If your application is approved, your application will proceed to the next stage, which involves a medical review to determine the severity of your condition. To do this, the SSA will consider your medical records, doctors̵7; opinions, and any other relevant evidence.
If your condition is severe enough to meet the SSA’s definition of disability, your claim will be approved and you will begin receiving benefits. Depending on the case and date of onset of disability, you may also be entitled to retroactive payments.
Work points and eligibility
Does your disability qualify? It depends on. For one thing, they only pay benefits for total disability. If you have a partial disability or short-term disability, you would not be eligible for SSDI benefits.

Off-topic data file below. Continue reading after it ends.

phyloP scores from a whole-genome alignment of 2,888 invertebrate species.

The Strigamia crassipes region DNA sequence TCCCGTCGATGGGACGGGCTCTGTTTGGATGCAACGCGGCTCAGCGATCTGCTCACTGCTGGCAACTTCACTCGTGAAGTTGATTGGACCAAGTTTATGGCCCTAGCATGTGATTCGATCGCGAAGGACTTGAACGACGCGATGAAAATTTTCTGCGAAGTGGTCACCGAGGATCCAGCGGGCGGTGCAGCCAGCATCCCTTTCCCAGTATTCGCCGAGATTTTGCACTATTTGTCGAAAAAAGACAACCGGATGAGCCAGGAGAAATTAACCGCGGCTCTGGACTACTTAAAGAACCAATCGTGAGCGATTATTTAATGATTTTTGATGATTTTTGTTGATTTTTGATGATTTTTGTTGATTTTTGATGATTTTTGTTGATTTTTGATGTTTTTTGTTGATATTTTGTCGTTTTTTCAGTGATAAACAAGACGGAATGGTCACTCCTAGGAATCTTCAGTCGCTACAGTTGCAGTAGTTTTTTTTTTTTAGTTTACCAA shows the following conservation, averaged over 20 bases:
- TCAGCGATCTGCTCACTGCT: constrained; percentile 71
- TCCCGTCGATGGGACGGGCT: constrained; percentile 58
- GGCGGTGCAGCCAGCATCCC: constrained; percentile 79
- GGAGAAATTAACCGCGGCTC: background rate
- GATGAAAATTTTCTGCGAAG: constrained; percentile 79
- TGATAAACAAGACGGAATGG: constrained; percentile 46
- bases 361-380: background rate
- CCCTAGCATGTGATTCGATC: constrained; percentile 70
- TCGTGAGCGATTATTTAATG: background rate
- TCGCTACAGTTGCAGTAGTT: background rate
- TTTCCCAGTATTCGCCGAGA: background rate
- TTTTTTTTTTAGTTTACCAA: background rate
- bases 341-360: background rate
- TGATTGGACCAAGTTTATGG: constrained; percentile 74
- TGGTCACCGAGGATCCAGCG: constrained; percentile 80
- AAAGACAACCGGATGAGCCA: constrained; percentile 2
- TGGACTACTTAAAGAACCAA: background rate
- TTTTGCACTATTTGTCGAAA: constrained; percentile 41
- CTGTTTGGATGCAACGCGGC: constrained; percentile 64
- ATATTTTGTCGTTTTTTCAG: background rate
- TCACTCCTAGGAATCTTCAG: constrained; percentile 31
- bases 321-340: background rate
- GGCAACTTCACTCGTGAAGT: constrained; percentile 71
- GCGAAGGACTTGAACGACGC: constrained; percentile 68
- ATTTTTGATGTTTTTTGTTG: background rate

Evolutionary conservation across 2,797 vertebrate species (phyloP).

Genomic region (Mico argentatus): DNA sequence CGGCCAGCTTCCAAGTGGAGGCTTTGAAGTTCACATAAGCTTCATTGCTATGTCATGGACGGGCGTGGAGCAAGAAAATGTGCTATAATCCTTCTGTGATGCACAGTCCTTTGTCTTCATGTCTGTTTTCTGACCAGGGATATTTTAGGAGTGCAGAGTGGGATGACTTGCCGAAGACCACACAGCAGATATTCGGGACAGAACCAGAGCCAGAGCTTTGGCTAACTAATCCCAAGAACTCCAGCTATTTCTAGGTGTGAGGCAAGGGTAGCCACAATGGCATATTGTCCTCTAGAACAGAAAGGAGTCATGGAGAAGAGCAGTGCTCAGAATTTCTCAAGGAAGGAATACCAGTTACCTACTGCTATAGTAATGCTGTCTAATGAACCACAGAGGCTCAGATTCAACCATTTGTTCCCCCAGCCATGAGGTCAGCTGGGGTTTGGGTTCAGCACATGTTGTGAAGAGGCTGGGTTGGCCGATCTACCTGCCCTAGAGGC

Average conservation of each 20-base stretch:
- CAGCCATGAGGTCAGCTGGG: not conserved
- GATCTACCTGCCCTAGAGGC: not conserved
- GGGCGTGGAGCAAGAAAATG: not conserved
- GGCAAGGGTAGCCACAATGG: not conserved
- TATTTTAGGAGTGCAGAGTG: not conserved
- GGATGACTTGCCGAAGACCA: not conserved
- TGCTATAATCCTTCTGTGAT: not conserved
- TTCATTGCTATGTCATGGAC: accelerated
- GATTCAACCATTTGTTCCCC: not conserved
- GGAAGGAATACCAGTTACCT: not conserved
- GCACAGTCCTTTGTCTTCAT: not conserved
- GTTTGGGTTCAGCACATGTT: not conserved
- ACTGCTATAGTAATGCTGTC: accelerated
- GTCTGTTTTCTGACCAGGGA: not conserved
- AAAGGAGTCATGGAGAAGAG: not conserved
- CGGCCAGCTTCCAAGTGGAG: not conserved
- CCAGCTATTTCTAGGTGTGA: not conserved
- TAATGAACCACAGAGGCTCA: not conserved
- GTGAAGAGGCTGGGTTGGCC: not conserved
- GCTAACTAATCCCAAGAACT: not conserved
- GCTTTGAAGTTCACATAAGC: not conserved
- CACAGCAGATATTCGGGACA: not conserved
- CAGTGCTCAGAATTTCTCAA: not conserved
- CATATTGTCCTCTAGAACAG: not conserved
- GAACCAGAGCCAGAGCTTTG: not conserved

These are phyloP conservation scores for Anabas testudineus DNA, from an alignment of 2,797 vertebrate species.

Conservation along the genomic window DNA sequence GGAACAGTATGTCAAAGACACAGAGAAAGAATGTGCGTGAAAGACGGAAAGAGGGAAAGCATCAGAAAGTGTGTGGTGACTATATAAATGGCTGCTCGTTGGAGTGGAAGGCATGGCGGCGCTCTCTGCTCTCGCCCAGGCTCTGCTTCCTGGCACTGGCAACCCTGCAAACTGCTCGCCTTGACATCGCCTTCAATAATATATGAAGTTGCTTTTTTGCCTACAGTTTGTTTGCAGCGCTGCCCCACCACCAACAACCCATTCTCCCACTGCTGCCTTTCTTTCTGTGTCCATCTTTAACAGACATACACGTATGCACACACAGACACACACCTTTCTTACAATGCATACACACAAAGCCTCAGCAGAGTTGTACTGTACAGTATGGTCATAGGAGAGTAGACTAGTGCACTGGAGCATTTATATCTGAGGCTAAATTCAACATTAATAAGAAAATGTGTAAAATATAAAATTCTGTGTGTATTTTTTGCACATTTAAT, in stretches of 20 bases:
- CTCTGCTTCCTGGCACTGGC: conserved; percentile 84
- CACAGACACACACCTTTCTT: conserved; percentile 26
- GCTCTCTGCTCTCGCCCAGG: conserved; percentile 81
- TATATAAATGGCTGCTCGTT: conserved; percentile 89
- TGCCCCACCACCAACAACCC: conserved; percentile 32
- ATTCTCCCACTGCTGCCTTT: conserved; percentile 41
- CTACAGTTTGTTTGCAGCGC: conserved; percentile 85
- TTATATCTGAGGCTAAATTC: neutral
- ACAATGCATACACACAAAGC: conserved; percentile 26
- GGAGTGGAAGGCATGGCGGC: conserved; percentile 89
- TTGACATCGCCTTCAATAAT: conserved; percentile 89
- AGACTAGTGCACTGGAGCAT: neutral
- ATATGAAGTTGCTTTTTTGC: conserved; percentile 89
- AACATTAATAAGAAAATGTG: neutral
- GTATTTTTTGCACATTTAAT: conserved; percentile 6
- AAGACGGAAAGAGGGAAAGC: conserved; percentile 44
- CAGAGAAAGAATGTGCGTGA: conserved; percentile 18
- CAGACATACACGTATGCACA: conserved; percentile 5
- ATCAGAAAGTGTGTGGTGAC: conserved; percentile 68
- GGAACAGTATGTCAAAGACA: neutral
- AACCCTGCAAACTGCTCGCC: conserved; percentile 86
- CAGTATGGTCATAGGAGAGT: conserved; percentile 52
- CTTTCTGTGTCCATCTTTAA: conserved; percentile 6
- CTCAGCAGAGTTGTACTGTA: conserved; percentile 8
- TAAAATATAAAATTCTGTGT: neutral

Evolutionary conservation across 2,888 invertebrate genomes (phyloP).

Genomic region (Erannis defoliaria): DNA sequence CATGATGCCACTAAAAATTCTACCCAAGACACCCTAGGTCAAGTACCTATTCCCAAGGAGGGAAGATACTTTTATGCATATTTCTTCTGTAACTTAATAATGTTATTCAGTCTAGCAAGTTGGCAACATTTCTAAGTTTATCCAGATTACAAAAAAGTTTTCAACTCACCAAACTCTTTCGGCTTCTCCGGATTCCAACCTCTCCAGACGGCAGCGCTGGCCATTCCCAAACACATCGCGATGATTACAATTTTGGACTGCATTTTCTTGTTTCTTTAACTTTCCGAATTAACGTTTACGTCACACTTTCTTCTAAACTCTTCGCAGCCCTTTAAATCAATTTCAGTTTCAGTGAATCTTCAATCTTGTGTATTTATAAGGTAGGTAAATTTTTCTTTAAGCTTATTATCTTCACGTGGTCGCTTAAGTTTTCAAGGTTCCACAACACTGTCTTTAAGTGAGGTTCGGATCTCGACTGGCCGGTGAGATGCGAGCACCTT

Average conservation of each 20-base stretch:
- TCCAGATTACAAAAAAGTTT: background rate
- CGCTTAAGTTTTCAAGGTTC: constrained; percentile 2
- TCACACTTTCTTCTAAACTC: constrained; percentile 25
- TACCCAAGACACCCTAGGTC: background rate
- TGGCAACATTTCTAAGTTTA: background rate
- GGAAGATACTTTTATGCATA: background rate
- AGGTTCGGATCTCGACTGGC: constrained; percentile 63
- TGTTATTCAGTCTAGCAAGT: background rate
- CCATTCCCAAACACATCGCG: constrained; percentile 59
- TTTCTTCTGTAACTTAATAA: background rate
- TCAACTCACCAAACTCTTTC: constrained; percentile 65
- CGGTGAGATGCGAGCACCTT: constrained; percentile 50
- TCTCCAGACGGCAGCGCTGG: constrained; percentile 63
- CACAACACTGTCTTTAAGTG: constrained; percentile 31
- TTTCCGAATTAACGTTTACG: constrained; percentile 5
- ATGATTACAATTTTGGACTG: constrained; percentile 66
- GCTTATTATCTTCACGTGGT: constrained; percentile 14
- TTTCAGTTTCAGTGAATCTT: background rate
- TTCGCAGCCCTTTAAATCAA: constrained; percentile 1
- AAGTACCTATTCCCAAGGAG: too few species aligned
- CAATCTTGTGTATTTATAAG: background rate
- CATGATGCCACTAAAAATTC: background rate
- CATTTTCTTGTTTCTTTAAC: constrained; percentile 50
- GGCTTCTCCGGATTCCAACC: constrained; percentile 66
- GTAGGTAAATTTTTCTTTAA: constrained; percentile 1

The Social Security Administration uses five questions to determine if your case meets the criteria.
- Are you working? In 2023, you cannot earn more than $1,470 a month and qualify for the program.
- Do you have a “severe” condition? It must prevent you from doing basic activities such as standing, walking, sitting, lifting or remembering.
- Is your state on their list? SSA maintains a list of eligibility requirements that can be found here. If it’s not on the list, they’ll evaluate it on a case-by-case basis.
- Can you do the work you could do before? Your disability must prevent you from performing your particular job.
- Can you do another job? Your condition and skills will be assessed to see if you can do another type of work.